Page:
The editor is the one that spends hours, and I don’t mean 2 or 6 I mean 10 – 18 plus in a day, going back and forth on one edit to decide if it is one frame to the left or one frame to the right that will make the difference in the scene — these are the small things that no one will notice or see unless is was done incorrectly — and we as editors know this, but it is our job, our love of story telling, and our need to do things right that sets us above everyone else in the film making world — we have the time to fine tune and try variations.

The editor sets the pacing of the movie and a scene and can do so no matter what the pacing was on set.  The editor can also make an actor look good or bad depending on the takes used — and it is not always about taking the best performance on each camera set up on each actor in each scene it’s about what take works well with the preceding clip and the previous and the two before and after — these are the duties, the responsibilities, and the reverence that us editors revel in.

There are so many things that an editor does to make a movie even get finished let alone be something people want to watch over and over again, it is truly a joke when someone who just bought or has played with a movie editing program for a short time sits in front of it to cut a movie, not a home movie, not some slide show, and not some youtube video of his friend crashing on his bike, but a real movie they want to project onto the big screen.  A real editor edits something everyday, learns something, challenges them self to get better, to be more creative, and to become more useful to a film project than one else or any other equipment.

Without a real editor skilled and experienced editor you’re just pretending your making a movie.

“the WATERING hole” winner of the Producer’s Choice Award

It came as a huge surprise and I am still dumbfounded that my fellow filmmakers chose “the WATERING hole” as their favorite out of all ten movies for the 2011 Place Called Sacramento filmfestival.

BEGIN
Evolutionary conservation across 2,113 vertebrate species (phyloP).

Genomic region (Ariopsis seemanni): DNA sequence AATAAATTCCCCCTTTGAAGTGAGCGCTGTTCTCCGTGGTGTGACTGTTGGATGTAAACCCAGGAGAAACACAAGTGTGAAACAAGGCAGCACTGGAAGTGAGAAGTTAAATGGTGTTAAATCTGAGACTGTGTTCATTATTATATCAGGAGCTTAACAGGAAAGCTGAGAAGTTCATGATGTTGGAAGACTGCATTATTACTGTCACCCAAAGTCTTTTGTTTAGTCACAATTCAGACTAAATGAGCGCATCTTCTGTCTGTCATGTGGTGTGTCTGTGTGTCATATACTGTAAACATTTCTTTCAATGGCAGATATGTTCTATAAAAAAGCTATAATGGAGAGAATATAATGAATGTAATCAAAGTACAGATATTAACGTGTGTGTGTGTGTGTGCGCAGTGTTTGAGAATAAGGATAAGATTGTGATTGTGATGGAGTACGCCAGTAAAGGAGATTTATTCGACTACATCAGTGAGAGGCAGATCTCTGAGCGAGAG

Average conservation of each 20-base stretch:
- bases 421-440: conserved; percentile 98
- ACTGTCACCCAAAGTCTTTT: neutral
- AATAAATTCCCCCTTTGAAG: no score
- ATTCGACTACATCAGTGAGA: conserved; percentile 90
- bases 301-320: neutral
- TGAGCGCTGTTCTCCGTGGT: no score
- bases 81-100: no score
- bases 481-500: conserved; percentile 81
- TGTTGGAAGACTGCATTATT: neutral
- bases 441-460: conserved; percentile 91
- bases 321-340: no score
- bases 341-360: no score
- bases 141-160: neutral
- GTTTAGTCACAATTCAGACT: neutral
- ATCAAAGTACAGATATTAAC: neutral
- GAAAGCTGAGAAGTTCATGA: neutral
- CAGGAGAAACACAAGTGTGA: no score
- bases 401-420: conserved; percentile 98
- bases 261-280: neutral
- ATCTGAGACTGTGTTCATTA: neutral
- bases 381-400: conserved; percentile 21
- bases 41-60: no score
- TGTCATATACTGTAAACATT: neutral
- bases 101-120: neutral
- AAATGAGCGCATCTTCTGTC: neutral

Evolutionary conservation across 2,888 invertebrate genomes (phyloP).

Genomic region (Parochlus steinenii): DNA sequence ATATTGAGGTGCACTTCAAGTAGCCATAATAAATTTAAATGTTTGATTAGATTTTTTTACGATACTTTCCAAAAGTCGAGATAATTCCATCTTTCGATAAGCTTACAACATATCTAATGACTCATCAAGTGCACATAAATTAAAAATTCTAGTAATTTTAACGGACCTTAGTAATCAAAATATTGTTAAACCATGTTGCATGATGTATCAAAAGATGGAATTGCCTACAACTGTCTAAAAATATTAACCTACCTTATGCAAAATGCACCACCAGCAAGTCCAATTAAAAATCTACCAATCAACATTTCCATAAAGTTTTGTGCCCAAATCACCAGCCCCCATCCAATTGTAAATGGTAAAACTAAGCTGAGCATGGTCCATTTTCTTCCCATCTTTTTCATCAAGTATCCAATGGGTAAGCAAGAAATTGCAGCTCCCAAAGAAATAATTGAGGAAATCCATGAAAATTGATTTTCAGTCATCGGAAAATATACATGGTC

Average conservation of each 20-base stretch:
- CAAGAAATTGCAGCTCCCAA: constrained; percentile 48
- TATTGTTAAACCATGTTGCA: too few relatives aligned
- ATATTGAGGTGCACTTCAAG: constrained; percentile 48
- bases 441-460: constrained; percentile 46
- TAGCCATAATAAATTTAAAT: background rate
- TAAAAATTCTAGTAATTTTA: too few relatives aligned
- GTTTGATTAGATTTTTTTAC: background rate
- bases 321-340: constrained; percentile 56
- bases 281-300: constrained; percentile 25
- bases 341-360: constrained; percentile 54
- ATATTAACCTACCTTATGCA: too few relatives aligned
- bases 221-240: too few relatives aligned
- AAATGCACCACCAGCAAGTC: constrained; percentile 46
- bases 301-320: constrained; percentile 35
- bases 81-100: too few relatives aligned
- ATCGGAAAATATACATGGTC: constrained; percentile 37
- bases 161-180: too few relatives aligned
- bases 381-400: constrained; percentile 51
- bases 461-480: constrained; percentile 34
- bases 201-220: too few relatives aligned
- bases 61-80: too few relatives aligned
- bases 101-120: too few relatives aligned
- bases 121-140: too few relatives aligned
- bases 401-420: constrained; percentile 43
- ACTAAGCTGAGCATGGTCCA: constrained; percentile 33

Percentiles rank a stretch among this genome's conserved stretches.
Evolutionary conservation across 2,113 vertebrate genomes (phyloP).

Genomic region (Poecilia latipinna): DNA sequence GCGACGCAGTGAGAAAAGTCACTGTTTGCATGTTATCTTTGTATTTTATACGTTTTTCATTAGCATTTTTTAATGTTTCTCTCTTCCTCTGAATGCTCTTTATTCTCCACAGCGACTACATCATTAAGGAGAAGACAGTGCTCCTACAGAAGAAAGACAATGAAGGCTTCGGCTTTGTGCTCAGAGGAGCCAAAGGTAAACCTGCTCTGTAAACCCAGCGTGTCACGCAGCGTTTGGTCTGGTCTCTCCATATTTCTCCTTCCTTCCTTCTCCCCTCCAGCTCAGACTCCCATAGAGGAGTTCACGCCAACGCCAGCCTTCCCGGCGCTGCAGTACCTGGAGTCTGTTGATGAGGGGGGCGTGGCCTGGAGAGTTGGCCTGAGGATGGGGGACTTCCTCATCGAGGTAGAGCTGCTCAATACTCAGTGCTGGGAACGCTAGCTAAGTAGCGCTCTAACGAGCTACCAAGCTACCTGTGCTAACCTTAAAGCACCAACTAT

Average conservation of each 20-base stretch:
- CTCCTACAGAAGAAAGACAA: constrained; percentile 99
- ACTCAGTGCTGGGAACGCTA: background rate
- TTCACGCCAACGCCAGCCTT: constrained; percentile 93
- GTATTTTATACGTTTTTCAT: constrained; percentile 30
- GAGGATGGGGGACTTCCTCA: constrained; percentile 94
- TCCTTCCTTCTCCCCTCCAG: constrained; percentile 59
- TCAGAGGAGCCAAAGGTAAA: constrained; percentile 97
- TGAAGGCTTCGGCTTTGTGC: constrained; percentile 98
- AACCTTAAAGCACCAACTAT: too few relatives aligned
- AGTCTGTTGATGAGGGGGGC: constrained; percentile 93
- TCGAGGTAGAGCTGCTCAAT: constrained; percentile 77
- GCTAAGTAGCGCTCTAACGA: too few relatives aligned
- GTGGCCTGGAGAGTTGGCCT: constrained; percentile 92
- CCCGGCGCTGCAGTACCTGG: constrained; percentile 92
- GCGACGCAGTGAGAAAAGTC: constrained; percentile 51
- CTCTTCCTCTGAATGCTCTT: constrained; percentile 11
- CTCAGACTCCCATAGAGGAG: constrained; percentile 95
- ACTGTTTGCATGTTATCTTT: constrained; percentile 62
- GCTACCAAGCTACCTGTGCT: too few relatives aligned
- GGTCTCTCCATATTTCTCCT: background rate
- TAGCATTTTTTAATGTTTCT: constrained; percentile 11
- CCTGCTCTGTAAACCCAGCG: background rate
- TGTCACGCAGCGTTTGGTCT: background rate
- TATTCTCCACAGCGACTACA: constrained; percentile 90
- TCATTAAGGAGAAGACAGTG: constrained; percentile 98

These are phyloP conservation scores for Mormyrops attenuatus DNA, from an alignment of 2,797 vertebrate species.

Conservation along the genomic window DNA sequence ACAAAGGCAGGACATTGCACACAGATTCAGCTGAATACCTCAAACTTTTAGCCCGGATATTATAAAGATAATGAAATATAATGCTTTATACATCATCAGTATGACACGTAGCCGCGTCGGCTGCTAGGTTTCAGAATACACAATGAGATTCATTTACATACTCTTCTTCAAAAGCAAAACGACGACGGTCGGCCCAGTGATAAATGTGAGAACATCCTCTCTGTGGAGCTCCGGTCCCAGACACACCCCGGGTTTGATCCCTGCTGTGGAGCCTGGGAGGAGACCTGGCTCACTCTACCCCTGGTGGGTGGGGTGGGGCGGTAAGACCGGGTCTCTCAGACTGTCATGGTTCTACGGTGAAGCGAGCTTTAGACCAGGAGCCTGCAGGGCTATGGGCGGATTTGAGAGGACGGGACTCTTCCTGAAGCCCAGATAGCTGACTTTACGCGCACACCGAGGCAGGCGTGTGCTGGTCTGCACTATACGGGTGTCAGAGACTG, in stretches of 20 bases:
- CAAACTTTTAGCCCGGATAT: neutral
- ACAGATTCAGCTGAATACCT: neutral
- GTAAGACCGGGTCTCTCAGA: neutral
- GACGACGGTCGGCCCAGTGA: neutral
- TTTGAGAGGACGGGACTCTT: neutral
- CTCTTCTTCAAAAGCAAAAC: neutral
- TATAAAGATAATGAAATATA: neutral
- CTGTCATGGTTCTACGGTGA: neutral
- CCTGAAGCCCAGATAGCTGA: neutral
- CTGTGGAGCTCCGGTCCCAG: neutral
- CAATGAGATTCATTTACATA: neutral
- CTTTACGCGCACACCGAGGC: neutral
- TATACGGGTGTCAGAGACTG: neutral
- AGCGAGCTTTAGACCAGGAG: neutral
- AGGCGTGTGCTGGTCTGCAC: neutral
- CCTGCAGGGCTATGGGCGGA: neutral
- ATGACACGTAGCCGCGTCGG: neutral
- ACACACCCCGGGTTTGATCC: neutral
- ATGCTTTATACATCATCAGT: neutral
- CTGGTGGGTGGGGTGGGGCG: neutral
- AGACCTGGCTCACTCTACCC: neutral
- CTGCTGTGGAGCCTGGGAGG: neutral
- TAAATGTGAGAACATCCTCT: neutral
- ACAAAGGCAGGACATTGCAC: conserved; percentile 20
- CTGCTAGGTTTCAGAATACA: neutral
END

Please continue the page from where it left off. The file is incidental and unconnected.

I am truly honored to receive such accolades, as is the cast & crew, since there were many great movies up there that could have easily been the favorite of all.

But on Sunday, October 2, 2011 at the Crest Theater in Sacramento after watching Reluctant, The Chozen, CSI: Sacramento, Stalag Sacramento, The Purse, Borrowed Time, Buddies, The Break Up, the WATERING hole, and Lucky Shot, the audience favorite was The Break Up, and truly deserving.

Of course I was not on stage at this time, as I had my 15 minutes of fame last year for THE GOLdEN TREE, as well as, Treasure Chest of South Sacramento that was written by Guy Pace, and this year I was also a contributor to BUDDIES, I meant no disrespect to the other filmmakers, I am not comfortable in front of a huge crowd — I’m not an actor and the reason I am behind the camera.

Anyway, at this time I am saying movie titles to Jim Heck — Audio Master and DP on Buddies and the WATERING hole — that could, should, or might win when Ron Cooper says “The Producer’s Choice Award goes to the collaborative team work of Rob Tillitz and Gerald Martin Davenport”

“WHAT!?”  I said with confusion, disbelief, and a sense of fear — I knew I would have to go up on stage after that.

I was blind sided by the outcome and being chosen by my peers to recieve the Producer’s Choice Award for 2011 for “the WATERING hole” — yes three days later it has not registered that it really happened.  Something we all do is day dream that our name or projects win awards and entertain people, or be super hero and save the day or the world, and when it happens we step back and wonder if it is real.